The AP investigation also found signs of dissent within Russia to the government story that Ukrainians are being rescued from extremists.

Almost all the refugees the AP spoke to praised Russians who quietly helped them. Russians helped them escape, get back documents, find shelter, get transportation, and exchange Ukrainian money, the hryvnia, for Russian money, the ruble. They even helped the refugees move their belongings.

A purposeful plan

The AP said the transfer of hundreds of thousands of people from Ukraine is part of a plan, found in Russian government documents.

An "emergency mass order" describes the "distribution" of 100,000 Ukrainians to some of the most distant and poorest areas of Russia. But the Ukrainians were not to be sent to the capital, Moscow.

Ukrainians are technically free to leave Russia. But many stay because they have nowhere to go, no money, no documents, or no way to travel across a country double the size of the United States. Some fear if they return, Ukraine will punish them for going to the enemy. That fear is strengthened by Russian officials.

Others speak Russian with family there and have ties that they feel are stronger even than their ties to Ukraine. One woman told AP that her husband was Russian and she felt more welcome in Russia.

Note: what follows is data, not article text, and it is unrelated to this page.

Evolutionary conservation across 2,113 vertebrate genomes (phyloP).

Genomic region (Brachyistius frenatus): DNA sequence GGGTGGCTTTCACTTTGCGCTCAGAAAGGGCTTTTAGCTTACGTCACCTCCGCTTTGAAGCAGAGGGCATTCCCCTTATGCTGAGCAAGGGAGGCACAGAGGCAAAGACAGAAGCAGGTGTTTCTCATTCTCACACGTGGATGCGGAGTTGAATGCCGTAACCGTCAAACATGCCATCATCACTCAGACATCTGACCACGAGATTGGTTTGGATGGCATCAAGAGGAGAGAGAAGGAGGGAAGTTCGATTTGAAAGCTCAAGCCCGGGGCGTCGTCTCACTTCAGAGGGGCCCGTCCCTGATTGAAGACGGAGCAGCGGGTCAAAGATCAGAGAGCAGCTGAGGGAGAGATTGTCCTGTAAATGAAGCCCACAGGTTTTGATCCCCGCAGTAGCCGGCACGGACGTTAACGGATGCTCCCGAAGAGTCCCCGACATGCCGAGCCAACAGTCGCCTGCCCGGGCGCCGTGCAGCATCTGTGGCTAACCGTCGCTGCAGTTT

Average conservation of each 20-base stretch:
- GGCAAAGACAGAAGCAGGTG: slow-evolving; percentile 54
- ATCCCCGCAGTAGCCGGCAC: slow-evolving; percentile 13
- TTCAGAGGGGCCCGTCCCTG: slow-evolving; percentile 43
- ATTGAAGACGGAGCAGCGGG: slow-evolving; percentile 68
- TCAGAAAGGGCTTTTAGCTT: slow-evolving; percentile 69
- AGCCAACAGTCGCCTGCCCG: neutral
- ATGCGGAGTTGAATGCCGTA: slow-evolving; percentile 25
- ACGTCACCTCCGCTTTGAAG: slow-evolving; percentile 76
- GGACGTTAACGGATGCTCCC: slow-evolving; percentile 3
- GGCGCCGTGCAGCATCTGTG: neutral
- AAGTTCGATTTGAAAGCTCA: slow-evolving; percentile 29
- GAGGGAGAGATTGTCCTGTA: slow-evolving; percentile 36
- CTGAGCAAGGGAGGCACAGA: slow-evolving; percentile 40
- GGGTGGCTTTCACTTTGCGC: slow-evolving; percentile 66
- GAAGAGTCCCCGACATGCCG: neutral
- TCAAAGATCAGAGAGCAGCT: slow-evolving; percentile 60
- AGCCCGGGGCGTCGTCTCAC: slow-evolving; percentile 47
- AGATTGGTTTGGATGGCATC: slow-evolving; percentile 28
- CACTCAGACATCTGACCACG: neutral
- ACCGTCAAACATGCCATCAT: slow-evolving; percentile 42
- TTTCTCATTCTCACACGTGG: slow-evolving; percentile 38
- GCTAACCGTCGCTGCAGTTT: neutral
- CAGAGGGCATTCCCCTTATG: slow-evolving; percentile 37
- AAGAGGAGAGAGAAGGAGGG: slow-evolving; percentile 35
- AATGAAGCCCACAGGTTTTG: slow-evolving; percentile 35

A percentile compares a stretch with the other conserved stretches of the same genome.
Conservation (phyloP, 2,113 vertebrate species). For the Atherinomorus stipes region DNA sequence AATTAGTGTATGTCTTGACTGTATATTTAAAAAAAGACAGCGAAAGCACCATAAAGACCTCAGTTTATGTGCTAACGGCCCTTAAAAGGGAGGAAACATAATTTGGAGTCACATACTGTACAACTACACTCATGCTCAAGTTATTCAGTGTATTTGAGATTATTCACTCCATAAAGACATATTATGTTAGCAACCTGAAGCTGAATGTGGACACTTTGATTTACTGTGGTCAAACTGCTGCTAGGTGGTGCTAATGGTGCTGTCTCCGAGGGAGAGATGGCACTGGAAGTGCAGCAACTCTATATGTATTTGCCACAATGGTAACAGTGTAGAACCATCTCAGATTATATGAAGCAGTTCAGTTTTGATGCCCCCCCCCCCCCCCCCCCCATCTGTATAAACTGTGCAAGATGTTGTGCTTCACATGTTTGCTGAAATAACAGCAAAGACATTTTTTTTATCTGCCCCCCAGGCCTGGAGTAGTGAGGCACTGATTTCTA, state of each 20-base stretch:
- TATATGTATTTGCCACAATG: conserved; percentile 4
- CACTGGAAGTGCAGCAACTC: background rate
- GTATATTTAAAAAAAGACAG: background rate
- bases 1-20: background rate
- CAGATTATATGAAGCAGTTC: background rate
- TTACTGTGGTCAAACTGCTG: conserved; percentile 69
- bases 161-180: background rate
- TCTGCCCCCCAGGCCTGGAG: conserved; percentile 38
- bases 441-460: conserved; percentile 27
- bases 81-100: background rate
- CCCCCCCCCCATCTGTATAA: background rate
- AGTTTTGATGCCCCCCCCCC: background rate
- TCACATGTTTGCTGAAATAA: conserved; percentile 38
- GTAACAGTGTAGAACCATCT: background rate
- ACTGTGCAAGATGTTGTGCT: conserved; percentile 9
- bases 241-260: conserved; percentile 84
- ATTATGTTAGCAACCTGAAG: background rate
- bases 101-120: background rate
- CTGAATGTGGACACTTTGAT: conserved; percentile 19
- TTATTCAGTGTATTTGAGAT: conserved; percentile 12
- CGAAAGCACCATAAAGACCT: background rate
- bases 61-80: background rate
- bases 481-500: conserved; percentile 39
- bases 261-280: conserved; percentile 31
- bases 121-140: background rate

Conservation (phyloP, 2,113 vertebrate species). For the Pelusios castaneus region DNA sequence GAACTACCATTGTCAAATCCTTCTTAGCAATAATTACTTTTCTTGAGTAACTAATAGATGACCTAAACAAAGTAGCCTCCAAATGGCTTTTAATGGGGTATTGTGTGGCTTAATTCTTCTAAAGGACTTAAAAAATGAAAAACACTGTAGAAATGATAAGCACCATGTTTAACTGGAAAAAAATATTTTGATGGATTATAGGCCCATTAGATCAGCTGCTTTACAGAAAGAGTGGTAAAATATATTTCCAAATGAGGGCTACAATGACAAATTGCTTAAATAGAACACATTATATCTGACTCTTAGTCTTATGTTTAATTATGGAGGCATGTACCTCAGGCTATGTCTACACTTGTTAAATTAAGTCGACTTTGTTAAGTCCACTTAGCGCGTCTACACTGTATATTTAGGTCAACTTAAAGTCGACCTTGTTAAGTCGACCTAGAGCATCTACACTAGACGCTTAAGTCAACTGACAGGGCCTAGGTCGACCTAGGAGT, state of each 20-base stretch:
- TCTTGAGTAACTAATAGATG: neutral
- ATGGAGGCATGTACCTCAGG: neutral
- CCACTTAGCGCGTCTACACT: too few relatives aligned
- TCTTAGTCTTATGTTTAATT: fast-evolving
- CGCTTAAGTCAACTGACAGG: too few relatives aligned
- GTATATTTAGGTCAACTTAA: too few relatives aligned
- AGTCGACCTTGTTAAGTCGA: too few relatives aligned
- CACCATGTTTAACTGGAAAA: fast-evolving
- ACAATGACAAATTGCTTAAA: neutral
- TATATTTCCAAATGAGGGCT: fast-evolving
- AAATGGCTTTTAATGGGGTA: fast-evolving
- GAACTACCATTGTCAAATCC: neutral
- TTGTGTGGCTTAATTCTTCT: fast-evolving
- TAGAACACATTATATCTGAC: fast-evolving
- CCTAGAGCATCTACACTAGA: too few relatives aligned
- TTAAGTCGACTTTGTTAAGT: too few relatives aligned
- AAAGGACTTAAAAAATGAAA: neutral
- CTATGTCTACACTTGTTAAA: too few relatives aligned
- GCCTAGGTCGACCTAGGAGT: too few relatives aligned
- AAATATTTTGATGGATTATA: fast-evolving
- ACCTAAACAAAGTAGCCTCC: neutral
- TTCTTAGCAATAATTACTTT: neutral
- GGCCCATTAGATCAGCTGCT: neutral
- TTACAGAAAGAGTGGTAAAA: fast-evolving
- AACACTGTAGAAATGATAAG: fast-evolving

Oleksandra Matviichuk is head of the Center for Civil Liberties in Ukraine. She said it is unclear why Russia is transferring Ukrainians. One goal might be to use the refugees in propaganda tools by pressuring them to speak out against Ukraine.

Matviichuk also said the transfer of local civilians from occupied territories clears the way for Russians to replace them with loyalists. She said this was the case in Crimea. And Russia may want Russian-speaking Ukrainians to populate its farthest areas with poor economies.

Identities in question

Ukrainian refugees in Russia sometimes lose their identities along with their homes.

Some leave their Ukrainian documents behind. Others have their Ukrainian passports taken by Russian officials. They are offered Russian citizenship or can be considered refugees. Many end up in an unclear state without documents.